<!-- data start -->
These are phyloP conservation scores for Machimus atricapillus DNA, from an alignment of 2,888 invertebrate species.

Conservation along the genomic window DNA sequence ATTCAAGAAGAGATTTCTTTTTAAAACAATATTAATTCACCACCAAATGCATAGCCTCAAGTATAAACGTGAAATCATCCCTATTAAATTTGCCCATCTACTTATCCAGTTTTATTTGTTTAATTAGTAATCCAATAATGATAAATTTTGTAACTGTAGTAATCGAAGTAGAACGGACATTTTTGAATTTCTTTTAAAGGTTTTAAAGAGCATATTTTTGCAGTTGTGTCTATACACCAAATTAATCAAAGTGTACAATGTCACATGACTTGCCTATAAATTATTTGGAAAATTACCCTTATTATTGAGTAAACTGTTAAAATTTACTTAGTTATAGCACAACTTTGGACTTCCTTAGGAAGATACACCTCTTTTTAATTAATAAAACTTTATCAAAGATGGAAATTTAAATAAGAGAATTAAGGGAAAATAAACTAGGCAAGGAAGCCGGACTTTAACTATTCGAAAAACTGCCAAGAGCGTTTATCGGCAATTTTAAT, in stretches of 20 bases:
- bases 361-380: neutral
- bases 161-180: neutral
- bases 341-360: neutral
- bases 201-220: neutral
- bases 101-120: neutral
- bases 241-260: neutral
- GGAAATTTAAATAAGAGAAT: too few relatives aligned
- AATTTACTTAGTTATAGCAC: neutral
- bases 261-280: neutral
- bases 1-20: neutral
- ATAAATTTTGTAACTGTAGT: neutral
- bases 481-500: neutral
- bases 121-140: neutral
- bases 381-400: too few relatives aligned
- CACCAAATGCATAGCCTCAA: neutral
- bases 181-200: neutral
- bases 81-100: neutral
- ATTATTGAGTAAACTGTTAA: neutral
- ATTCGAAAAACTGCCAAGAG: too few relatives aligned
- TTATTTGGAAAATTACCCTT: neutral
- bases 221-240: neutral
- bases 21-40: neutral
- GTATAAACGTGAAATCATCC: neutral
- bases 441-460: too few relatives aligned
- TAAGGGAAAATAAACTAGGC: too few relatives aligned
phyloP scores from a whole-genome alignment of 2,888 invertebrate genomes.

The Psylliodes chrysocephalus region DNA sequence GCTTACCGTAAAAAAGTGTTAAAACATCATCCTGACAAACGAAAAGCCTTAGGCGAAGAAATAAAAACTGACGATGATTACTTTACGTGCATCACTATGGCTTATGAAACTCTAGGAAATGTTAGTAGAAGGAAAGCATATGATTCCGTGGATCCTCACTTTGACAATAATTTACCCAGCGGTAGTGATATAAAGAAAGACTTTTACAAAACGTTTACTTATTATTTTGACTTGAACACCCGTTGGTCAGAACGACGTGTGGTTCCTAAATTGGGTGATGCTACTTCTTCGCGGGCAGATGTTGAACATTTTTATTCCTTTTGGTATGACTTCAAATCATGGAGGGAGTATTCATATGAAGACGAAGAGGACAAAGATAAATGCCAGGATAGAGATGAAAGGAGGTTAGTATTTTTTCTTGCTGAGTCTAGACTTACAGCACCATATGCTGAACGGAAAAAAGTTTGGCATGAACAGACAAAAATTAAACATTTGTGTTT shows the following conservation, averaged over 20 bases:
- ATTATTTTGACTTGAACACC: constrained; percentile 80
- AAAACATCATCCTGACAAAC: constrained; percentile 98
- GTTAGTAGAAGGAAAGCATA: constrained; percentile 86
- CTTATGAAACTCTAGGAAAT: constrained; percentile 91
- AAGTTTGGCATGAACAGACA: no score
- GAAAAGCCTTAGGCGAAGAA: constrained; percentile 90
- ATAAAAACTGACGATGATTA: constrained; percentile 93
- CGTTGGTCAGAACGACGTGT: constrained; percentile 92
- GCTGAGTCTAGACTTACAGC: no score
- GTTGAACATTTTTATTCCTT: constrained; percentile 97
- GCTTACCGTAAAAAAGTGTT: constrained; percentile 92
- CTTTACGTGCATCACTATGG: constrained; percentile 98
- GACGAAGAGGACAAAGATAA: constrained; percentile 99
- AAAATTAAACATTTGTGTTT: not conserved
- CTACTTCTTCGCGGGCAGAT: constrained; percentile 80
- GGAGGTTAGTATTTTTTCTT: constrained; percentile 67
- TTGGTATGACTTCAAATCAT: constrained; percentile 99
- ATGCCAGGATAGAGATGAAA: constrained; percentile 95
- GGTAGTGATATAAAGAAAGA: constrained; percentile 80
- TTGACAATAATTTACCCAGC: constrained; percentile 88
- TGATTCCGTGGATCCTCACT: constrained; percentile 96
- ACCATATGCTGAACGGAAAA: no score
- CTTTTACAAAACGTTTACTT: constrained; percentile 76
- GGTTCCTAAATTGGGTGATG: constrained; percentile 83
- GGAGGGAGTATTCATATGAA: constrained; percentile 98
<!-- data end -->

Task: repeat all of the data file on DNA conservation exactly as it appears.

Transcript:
These are phyloP conservation scores for Machimus atricapillus DNA, from an alignment of 2,888 invertebrate species.

Conservation along the genomic window DNA sequence ATTCAAGAAGAGATTTCTTTTTAAAACAATATTAATTCACCACCAAATGCATAGCCTCAAGTATAAACGTGAAATCATCCCTATTAAATTTGCCCATCTACTTATCCAGTTTTATTTGTTTAATTAGTAATCCAATAATGATAAATTTTGTAACTGTAGTAATCGAAGTAGAACGGACATTTTTGAATTTCTTTTAAAGGTTTTAAAGAGCATATTTTTGCAGTTGTGTCTATACACCAAATTAATCAAAGTGTACAATGTCACATGACTTGCCTATAAATTATTTGGAAAATTACCCTTATTATTGAGTAAACTGTTAAAATTTACTTAGTTATAGCACAACTTTGGACTTCCTTAGGAAGATACACCTCTTTTTAATTAATAAAACTTTATCAAAGATGGAAATTTAAATAAGAGAATTAAGGGAAAATAAACTAGGCAAGGAAGCCGGACTTTAACTATTCGAAAAACTGCCAAGAGCGTTTATCGGCAATTTTAAT, in stretches of 20 bases:
- bases 361-380: neutral
- bases 161-180: neutral
- bases 341-360: neutral
- bases 201-220: neutral
- bases 101-120: neutral
- bases 241-260: neutral
- GGAAATTTAAATAAGAGAAT: too few relatives aligned
- AATTTACTTAGTTATAGCAC: neutral
- bases 261-280: neutral
- bases 1-20: neutral
- ATAAATTTTGTAACTGTAGT: neutral
- bases 481-500: neutral
- bases 121-140: neutral
- bases 381-400: too few relatives aligned
- CACCAAATGCATAGCCTCAA: neutral
- bases 181-200: neutral
- bases 81-100: neutral
- ATTATTGAGTAAACTGTTAA: neutral
- ATTCGAAAAACTGCCAAGAG: too few relatives aligned
- TTATTTGGAAAATTACCCTT: neutral
- bases 221-240: neutral
- bases 21-40: neutral
- GTATAAACGTGAAATCATCC: neutral
- bases 441-460: too few relatives aligned
- TAAGGGAAAATAAACTAGGC: too few relatives aligned
phyloP scores from a whole-genome alignment of 2,888 invertebrate genomes.

The Psylliodes chrysocephalus region DNA sequence GCTTACCGTAAAAAAGTGTTAAAACATCATCCTGACAAACGAAAAGCCTTAGGCGAAGAAATAAAAACTGACGATGATTACTTTACGTGCATCACTATGGCTTATGAAACTCTAGGAAATGTTAGTAGAAGGAAAGCATATGATTCCGTGGATCCTCACTTTGACAATAATTTACCCAGCGGTAGTGATATAAAGAAAGACTTTTACAAAACGTTTACTTATTATTTTGACTTGAACACCCGTTGGTCAGAACGACGTGTGGTTCCTAAATTGGGTGATGCTACTTCTTCGCGGGCAGATGTTGAACATTTTTATTCCTTTTGGTATGACTTCAAATCATGGAGGGAGTATTCATATGAAGACGAAGAGGACAAAGATAAATGCCAGGATAGAGATGAAAGGAGGTTAGTATTTTTTCTTGCTGAGTCTAGACTTACAGCACCATATGCTGAACGGAAAAAAGTTTGGCATGAACAGACAAAAATTAAACATTTGTGTTT shows the following conservation, averaged over 20 bases:
- ATTATTTTGACTTGAACACC: constrained; percentile 80
- AAAACATCATCCTGACAAAC: constrained; percentile 98
- GTTAGTAGAAGGAAAGCATA: constrained; percentile 86
- CTTATGAAACTCTAGGAAAT: constrained; percentile 91
- AAGTTTGGCATGAACAGACA: no score
- GAAAAGCCTTAGGCGAAGAA: constrained; percentile 90
- ATAAAAACTGACGATGATTA: constrained; percentile 93
- CGTTGGTCAGAACGACGTGT: constrained; percentile 92
- GCTGAGTCTAGACTTACAGC: no score
- GTTGAACATTTTTATTCCTT: constrained; percentile 97
- GCTTACCGTAAAAAAGTGTT: constrained; percentile 92
- CTTTACGTGCATCACTATGG: constrained; percentile 98
- GACGAAGAGGACAAAGATAA: constrained; percentile 99
- AAAATTAAACATTTGTGTTT: not conserved
- CTACTTCTTCGCGGGCAGAT: constrained; percentile 80
- GGAGGTTAGTATTTTTTCTT: constrained; percentile 67
- TTGGTATGACTTCAAATCAT: constrained; percentile 99
- ATGCCAGGATAGAGATGAAA: constrained; percentile 95
- GGTAGTGATATAAAGAAAGA: constrained; percentile 80
- TTGACAATAATTTACCCAGC: constrained; percentile 88
- TGATTCCGTGGATCCTCACT: constrained; percentile 96
- ACCATATGCTGAACGGAAAA: no score
- CTTTTACAAAACGTTTACTT: constrained; percentile 76
- GGTTCCTAAATTGGGTGATG: constrained; percentile 83
- GGAGGGAGTATTCATATGAA: constrained; percentile 98